Campaign for Real Ale Vancouver (www.camravancouver.ca) is pressing the government and the service industry to confess to the true size of their so-called pints.
Originally Posted January 17th, 2011
By The Green Man, Randy Shore of the Vancouver Sun
A recent investigation by my colleague and fellow beer enthusiast Larry Pynn found that a pint can be anywhere from 14 to 19.5 ounces. Of the 15 establishments he visited not one sold a true 20-ounce pint.
Though to be fair, when he did his rounds, it was technically illegal to sell a 20-ounce pint in B.C. That rule has since been changed. But has the size of your beer?
In most cases, no.
CAMRA Vancouver is collecting e-signatures on petition calling on the Liquor Control and Licensing Branch to enforce their own rules for liquor service, which require licensees to post the actual size of alcoholic beverages on the wall or in the menu or at least provide information to customers who ask.
The truth is many bar and restaurant managers don’t even know how big a true pint is and most servers don’t know how many ounces or millilitres of beer are in the sleeve they are handing you.
Which brings us to the biggest scam in the beer world: The Sleeve.
The LCLB defines a sleeve in its guidelines for licensees as 14 ounces, but sleeve glasses used in the real world range anywhere from 12 to 16 ounces. And a lot of places call them pints, which is outright illegal in Canada.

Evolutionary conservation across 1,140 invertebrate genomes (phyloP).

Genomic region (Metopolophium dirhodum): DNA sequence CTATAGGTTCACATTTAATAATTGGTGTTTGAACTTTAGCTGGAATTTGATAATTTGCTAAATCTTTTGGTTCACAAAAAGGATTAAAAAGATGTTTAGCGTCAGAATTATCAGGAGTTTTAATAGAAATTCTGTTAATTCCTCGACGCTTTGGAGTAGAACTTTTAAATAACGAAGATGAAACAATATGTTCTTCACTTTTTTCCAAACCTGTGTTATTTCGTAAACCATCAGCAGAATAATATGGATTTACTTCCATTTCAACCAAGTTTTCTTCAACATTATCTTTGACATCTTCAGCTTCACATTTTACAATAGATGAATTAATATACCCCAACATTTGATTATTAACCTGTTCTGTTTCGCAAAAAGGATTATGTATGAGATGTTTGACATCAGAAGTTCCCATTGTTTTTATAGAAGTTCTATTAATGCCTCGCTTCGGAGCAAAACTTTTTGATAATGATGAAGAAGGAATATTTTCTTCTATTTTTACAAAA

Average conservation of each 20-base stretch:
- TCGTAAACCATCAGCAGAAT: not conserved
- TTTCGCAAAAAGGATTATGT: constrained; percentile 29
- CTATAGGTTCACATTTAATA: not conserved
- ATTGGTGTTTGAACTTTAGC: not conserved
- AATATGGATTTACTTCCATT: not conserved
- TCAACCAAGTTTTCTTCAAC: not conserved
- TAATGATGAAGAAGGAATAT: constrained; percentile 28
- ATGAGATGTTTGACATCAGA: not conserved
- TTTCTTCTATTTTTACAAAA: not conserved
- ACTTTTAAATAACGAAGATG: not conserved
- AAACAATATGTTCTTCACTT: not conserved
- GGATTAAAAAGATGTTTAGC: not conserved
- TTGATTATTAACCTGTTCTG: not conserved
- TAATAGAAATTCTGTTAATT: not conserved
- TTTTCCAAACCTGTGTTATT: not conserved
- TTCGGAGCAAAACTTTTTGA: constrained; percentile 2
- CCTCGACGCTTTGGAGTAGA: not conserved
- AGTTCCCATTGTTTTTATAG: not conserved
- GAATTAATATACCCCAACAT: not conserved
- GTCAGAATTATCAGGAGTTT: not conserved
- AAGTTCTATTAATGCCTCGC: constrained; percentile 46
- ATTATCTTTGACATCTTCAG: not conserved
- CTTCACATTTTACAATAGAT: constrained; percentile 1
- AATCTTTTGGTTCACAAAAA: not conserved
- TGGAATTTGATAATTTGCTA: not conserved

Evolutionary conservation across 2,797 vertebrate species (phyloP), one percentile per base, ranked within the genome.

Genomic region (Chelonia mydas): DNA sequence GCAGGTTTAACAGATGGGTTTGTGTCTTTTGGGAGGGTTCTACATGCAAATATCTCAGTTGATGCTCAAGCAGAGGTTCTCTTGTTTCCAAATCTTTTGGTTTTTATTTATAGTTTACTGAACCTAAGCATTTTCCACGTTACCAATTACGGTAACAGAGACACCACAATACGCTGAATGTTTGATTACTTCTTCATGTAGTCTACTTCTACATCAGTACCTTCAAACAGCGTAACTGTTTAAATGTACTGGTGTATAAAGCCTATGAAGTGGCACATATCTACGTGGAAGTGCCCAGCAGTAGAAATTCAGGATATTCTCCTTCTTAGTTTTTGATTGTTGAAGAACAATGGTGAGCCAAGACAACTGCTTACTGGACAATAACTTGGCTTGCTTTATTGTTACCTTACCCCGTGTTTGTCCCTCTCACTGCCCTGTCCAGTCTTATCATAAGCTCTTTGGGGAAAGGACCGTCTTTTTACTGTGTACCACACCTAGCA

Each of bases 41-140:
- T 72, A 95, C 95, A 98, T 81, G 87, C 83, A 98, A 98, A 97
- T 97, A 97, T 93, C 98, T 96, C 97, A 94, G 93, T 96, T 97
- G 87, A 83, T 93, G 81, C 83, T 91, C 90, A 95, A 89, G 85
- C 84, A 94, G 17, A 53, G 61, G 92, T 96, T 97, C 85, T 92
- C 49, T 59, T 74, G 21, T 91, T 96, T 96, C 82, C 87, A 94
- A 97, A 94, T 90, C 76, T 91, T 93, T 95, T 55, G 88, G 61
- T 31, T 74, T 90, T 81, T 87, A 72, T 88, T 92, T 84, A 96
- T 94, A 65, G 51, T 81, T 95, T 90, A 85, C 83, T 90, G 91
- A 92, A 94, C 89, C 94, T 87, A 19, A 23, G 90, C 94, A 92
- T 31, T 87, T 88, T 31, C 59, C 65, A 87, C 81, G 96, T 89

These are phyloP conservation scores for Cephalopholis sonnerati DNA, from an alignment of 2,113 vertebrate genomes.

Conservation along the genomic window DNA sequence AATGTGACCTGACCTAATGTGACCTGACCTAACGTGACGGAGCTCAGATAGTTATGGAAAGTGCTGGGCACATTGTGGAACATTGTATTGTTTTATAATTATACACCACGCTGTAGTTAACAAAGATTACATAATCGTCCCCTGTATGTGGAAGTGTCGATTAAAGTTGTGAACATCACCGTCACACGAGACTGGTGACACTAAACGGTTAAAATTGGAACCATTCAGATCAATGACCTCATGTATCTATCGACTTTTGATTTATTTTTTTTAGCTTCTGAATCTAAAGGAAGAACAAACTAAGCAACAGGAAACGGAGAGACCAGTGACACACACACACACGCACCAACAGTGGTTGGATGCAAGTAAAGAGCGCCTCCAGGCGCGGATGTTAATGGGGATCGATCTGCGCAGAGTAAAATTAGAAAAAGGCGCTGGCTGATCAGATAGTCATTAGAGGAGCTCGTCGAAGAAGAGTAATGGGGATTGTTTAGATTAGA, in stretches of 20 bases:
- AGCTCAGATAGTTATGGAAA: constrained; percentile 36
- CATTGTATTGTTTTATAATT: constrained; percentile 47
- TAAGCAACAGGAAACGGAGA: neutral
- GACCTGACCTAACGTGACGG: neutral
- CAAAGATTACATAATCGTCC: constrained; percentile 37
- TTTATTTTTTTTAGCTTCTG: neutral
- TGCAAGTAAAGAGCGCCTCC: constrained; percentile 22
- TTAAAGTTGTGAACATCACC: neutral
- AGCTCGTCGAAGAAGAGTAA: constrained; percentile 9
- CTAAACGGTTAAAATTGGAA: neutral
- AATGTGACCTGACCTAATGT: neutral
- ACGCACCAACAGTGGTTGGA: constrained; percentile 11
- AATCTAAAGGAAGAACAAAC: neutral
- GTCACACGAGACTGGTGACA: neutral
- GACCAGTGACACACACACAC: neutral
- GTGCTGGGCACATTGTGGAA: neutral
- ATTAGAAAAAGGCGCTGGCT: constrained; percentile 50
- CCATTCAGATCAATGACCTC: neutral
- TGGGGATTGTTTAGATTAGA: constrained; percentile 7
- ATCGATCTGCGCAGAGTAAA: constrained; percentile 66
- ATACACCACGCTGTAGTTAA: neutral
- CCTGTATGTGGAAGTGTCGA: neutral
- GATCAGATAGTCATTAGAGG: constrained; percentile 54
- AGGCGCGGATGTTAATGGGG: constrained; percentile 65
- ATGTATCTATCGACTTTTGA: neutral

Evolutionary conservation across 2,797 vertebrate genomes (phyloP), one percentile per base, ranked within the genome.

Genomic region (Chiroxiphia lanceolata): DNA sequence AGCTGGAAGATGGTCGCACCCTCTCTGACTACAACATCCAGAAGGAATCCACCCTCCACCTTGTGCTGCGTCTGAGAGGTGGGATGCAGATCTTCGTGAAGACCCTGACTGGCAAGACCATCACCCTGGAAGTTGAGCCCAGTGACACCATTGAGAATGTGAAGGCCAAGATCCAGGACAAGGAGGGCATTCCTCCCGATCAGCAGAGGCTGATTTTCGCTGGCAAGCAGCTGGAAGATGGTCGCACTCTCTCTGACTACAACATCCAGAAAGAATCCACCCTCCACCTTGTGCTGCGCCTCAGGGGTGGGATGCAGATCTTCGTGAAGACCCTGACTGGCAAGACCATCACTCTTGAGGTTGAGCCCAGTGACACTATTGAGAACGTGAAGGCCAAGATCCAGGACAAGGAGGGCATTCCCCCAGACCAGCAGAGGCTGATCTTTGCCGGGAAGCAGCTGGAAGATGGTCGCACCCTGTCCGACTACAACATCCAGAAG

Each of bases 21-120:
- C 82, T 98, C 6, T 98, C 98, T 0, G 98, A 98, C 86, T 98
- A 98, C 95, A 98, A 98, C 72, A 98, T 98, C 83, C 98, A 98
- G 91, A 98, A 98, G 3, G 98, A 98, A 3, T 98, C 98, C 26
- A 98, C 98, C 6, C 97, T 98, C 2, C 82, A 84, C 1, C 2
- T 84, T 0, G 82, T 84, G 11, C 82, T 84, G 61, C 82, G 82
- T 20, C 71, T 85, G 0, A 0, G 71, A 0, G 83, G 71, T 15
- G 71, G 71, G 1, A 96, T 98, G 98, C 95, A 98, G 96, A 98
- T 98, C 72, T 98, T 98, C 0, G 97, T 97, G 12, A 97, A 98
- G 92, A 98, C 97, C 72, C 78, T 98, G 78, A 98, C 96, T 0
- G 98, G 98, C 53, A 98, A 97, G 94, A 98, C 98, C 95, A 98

Truth is all we are asking for here.
Bars that use branded glasses from Stella or Guinness provide some assurance that the consumer is getting the appropriate measure, whether that’s 330 millilitres or 500, said Trevor Kallies, food and beverage manager for Donnelly Group which runs ten establishments in the Vancouver area.
Donnelly properties – Bimini, Bar None, Repulic, Library Square Public House, Granville Room and the Lampighter among others – are adding serving sizes to their menus as new menus are printed.
The Whip has introduced full 20-ounce pints on some of its offerings. Central City Brew Pub, too.
To reward bars that are up front about their serving sizes, CAMRA BC is considering awarding “CAMRA-approved” stickers for establishments that meet the standard to help guide beer drinkers in their quest for value and transparency.
I will have a full treatment on this story in The Sun later this week.
In the meantime feel free to post the names of establishments that respect their customers enough to tell the truth.